April 6, 2006
By Rick Massimo
Since forming in 2002, the Soweto Gospel Choir has toured the world, won international awards and performed with such stars as Bono, Peter Gabriel, Queen and Jimmy Cliff.
The choir also makes a huge noise on its second album, Blessed — at least a dozen voices cover a huge vocal and stylistic range, including traditional South African songs, township jive, European gospel songs such as “O Happy Day” and “I Bid You Goodnight,” the Zulu classic “Mbube” (the template for “The Lion Sleeps Tonight,” for which writer Solomon Linda finally got his posthumous due last month) and the South African national anthem.
But the common denominator is joy.
“If you look at all that’s happening in the world, there’s a lot of stuff that’s just crazy, and people seem like there’s no hope, and they’re paranoid,” says conductor and assistant musical director Lucas Bok. “And we’re like, ‘Come on; we’ve been through a struggle, we’ve been through it all, and God has carried us through. So enjoy your life and make the most of it.’
“Because that’s how people are living back home — they’re trying to catch up with lost time, trying to enjoy life, trying to do things. Going out there and making a difference wherever they can.
“So that’s what we’re trying to tell the world: Let’s do it, man. Because we can.”
THE CHOIR IS on its second tour of the United States and has made appearances at major festivals as well as on Late Night with Conan O’Brien. “The audiences are very awesome in the States,” Bok says.
The choir concerts include narration, to explain the context and history of the songs, Bok says. “But music, as we all know, is a universal language; it seems to take over and people just cry all the way [through]. I know they don’t understand the words we’re singing, but they just seem to relate to what we’re showcasing on stage.”
The point of the choir, Bok says, was to show the world that there was more to South Africa than the struggle against apartheid and the sometimes-difficult transition to democracy that followed.
“People know the bad things about Soweto, and the struggle stuff, but they don’t know that there’s talent and all of this stuff happening. So it was an opportunity for some young people to showcase their talents. . . .
“There’s a lot of hope and excitement because people are able to do right now things that they couldn’t do a few years ago. So right now, Soweto is not one of the biggest tourist attractions in South Africa.
“But at the same time, people who are from Soweto now have something to live for. They have life, in all the essences of the word ‘life.’ So Soweto right now is a place I wouldn’t leave.”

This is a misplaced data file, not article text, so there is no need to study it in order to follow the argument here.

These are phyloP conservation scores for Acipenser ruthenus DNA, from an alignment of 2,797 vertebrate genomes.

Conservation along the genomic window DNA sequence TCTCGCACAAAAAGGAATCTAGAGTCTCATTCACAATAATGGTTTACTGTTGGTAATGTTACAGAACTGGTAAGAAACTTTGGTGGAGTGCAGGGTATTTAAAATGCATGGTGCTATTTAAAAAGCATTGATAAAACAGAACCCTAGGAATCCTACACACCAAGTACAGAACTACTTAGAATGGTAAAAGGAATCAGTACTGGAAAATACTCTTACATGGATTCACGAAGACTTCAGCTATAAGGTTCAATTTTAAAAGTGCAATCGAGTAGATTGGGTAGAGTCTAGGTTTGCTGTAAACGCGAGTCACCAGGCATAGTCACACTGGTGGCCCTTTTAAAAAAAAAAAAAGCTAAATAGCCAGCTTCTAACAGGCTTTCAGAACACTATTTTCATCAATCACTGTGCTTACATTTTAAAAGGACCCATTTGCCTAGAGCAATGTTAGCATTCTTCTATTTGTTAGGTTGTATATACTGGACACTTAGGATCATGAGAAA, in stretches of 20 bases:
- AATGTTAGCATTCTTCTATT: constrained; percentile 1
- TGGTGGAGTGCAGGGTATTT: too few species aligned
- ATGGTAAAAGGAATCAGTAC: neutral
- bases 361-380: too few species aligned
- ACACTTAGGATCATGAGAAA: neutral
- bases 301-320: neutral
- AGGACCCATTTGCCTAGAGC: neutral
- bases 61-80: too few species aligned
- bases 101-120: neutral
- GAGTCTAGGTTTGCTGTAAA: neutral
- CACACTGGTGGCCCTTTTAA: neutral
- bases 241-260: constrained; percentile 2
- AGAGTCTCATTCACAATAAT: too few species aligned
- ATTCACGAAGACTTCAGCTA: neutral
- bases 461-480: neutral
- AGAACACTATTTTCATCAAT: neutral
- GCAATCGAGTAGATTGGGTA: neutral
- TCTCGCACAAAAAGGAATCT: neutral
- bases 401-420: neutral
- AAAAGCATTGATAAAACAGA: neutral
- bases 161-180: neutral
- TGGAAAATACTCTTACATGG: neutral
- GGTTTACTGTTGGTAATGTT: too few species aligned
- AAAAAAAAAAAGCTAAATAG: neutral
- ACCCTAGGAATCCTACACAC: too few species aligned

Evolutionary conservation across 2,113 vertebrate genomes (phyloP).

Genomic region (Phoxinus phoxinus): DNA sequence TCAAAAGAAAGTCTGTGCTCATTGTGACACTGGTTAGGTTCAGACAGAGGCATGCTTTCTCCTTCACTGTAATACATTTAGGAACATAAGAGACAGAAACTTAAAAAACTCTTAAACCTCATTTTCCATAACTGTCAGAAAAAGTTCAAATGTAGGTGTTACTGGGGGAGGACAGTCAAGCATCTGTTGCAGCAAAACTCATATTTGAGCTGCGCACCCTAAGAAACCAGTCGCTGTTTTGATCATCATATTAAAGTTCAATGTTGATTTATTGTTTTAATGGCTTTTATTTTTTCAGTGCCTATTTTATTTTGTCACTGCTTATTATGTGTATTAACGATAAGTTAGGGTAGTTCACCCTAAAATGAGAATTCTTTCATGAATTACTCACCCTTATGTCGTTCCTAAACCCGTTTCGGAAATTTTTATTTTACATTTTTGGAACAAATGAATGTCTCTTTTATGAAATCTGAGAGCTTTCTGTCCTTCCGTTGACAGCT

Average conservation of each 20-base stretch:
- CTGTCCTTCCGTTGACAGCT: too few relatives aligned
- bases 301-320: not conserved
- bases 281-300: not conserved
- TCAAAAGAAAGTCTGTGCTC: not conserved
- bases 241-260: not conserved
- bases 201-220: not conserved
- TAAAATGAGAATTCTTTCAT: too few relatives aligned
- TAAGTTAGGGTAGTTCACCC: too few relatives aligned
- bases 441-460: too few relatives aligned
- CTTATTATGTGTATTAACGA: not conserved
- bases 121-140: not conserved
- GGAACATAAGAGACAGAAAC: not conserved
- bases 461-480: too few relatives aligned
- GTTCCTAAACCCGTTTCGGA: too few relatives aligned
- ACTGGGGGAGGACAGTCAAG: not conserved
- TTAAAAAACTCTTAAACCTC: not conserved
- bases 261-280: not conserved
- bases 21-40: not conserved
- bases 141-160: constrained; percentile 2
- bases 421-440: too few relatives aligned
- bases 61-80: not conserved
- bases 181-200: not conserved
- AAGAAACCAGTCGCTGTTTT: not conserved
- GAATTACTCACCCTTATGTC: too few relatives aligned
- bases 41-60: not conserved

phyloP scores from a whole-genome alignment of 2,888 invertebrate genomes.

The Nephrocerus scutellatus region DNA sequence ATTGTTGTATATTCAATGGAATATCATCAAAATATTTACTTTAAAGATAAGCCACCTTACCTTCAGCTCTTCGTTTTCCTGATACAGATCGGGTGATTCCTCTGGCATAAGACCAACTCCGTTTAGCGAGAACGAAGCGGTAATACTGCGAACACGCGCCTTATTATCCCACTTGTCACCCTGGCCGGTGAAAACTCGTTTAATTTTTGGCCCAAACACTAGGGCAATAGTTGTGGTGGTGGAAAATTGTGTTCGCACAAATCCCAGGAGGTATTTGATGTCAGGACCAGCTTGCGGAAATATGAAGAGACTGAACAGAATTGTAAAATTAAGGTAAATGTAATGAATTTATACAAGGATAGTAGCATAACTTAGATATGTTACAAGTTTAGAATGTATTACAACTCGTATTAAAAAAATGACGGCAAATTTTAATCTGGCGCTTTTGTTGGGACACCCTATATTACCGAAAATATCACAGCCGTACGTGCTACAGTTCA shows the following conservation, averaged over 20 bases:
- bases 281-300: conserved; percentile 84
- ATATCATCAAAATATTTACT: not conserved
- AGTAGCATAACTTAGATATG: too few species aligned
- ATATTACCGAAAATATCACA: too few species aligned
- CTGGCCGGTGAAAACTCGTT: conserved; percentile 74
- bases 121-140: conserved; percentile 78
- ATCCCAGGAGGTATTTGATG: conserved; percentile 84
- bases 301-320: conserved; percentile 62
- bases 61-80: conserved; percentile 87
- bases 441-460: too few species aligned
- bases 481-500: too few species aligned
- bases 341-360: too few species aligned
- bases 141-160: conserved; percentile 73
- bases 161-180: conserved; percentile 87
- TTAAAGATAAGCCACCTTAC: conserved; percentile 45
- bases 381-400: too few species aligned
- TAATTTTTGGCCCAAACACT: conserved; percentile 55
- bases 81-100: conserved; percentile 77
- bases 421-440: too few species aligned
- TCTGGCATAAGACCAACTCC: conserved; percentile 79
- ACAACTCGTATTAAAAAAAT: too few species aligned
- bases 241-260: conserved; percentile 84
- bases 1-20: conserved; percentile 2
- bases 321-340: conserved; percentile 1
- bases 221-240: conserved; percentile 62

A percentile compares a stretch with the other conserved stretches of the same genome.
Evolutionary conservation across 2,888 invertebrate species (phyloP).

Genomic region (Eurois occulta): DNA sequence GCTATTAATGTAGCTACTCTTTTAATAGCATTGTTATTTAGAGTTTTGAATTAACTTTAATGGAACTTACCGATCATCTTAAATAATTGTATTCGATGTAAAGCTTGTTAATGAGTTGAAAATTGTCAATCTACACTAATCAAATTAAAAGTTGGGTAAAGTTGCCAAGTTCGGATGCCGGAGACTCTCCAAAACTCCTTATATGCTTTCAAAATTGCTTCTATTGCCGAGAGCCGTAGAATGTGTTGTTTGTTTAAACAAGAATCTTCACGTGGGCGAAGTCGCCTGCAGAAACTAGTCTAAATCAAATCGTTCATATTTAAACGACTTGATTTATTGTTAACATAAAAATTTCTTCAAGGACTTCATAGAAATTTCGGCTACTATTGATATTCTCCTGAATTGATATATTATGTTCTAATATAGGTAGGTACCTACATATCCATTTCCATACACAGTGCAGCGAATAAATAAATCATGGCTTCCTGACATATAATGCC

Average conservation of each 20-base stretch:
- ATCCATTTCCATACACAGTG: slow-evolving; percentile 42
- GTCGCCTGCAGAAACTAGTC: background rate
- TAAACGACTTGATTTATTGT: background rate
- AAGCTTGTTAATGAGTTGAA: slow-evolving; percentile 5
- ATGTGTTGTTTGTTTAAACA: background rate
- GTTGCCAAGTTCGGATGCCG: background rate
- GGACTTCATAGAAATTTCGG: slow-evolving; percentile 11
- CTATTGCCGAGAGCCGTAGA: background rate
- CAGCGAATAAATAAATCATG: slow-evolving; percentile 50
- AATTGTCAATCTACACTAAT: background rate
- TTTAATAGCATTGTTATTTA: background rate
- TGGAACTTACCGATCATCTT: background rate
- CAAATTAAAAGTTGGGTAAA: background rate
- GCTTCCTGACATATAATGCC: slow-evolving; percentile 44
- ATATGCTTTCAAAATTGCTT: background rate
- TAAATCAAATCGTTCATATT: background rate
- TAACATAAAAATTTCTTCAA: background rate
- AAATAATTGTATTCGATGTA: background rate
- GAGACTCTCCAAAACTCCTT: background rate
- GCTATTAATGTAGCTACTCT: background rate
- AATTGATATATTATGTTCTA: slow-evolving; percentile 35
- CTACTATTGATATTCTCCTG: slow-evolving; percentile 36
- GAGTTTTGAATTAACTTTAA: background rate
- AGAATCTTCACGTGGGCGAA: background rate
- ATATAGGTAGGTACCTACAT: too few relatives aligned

THE CHOIR RANGES in age from 20 to 46. “So we’ve got guys who really know the history, who were there in the struggle, and the younger generation which is getting to do better than the others.”
After apartheid and before the first election, Bok says, “there was a very scary stage, because people didn’t know what to expect. Especially for [people my age], because we were all in high school and stuff. . . .
“We were prepared for civil war, and we didn’t know what was going to take place. But God had a better plan, and we were fortunate . . . and we’ve moved on as a nation.”
In other regions of Africa, the post-colonial era has resulted in despotism and civil wars, but Bok says South Africa was largely spared. There was a struggle against apartheid, “but we didn’t fight between ourselves and destroy our own kind. . . . I think that destroys the country as a whole. . . .
“I think we were fortunate enough that our people stood together as one.”
And the music was helped by that, Bok says. In a peaceful, stable country, cultural and musical exchange was easier.
“International music is something that we grew up with. . . . It has always been a big part of us, because South Africa has always been open to international stuff. . . .
“A lot of people haven’t heard our kind of gospel, so we try to do a lot of that so we can showcase our country and what we’re about.” But the choir also involves audiences in sing-alongs with “O Happy Day” and “I Bid You Goodnight.”
Bok grew up listening to the American gospel of The Mighty Clouds of Joy and The Winans. “We are a bunch of talented people, willing to learn anything. We listen all the time, and we do our own stuff as well. . . .
“The international audience [can] see the heart of our people because of the way that we responded.”